View from the Curb
A great front yard may not change your life, but it can lift your spirits each time you come home. Simple things, like a pleasant walk to the front door and a bit of relief from street traffic, can make a big difference in how you think about your home.

Most homeowners don't start with an ideal yard. Far from it. Some inherit a virtually blank slate, and others get an outdated yard with a standard-issue narrow walkway, a ring of shrubs around the foundation, and maybe a stingy concrete slab at the door.

Making changes to these types of yards may seem daunting, but help is here. We found three homeowners who faced different problems but came up with equally successful projects.

Lush, Low-Water-Use Landscape
Starting from scratch, John and Jan Trimble created this flourishing landscape, which earned them the "Best New Xeriscape Award" (for low water use) from the city of Austin, Texas.

Challenge: "We wanted a xeriscape garden but with plenty of color and a profusion of greenery, not a desert look," John says. "And, wanting more time to travel, we decided on a low-maintenance garden," Jan adds. The chief challenge was the concretelike soil, known as caliche. Intense summer heat and deer were other problems they had to contend with.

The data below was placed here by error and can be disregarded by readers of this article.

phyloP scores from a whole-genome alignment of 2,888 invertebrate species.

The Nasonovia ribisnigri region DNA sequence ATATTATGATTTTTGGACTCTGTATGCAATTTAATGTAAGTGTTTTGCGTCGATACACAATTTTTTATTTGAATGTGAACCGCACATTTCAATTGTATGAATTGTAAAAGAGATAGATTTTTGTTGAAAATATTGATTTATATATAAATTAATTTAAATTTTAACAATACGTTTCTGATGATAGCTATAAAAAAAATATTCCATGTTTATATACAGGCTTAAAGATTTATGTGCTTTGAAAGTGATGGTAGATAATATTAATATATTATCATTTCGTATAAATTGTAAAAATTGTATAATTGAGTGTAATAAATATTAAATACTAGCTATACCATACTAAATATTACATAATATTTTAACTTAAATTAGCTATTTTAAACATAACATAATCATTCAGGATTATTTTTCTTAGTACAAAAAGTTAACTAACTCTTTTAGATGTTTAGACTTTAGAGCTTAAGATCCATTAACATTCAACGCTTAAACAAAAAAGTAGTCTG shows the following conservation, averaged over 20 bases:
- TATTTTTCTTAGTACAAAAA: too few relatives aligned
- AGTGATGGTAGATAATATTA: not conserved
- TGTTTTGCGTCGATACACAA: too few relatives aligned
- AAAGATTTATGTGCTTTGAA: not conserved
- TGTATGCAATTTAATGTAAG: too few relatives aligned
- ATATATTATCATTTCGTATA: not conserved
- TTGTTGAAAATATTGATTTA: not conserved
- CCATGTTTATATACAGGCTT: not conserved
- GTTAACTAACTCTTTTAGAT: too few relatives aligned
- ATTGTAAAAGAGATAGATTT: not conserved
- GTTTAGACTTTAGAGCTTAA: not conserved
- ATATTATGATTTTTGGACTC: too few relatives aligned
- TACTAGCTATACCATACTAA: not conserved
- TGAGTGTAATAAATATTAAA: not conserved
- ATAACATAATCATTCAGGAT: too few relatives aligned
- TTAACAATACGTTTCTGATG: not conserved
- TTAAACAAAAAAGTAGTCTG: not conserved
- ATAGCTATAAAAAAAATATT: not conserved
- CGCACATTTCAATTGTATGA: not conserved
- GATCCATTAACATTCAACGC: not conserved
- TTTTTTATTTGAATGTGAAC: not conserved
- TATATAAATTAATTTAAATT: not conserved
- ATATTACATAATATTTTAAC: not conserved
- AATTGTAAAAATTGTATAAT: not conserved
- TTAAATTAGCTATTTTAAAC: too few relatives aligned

Solution: First, the couple developed an overall plan, which called for professional help designing and installing the mortared limestone paths and sprinkler system. They decided to leave boulders to become features of the new landscape. The couple then turned to improving the soil. They mixed truckloads of compost and other organic amendments into the dense soil. They mounded the improved soil in raised planting beds to provide extra depth for plant roots. Twice a year, the Trimbles spread shredded bark mulch 3 inches deep over the soil surface, which helps the soil remain cool and retains moisture.

Wise plant choices are central to the success of any garden. Jan, then a beginning gardener, learned about drought-resistant plants from a local garden club. And she experimented. "I didn't have an exact planting plan. Instead I planted on an ad-hoc basis," she says. Among her many successes are shrubby perennials, including lantana, autumn sage (Salvia greggii), and Mexican bush sage (Salvia leucantha). They provide rich color, and the deer that regularly browse their yard leave them alone. The decision to limit the amount of turf and plant native, drought-resistant buffalo grass also saves water and reduces maintenance. This easy-care approach ensures that time spent in the yard is as pleasurable as possible.

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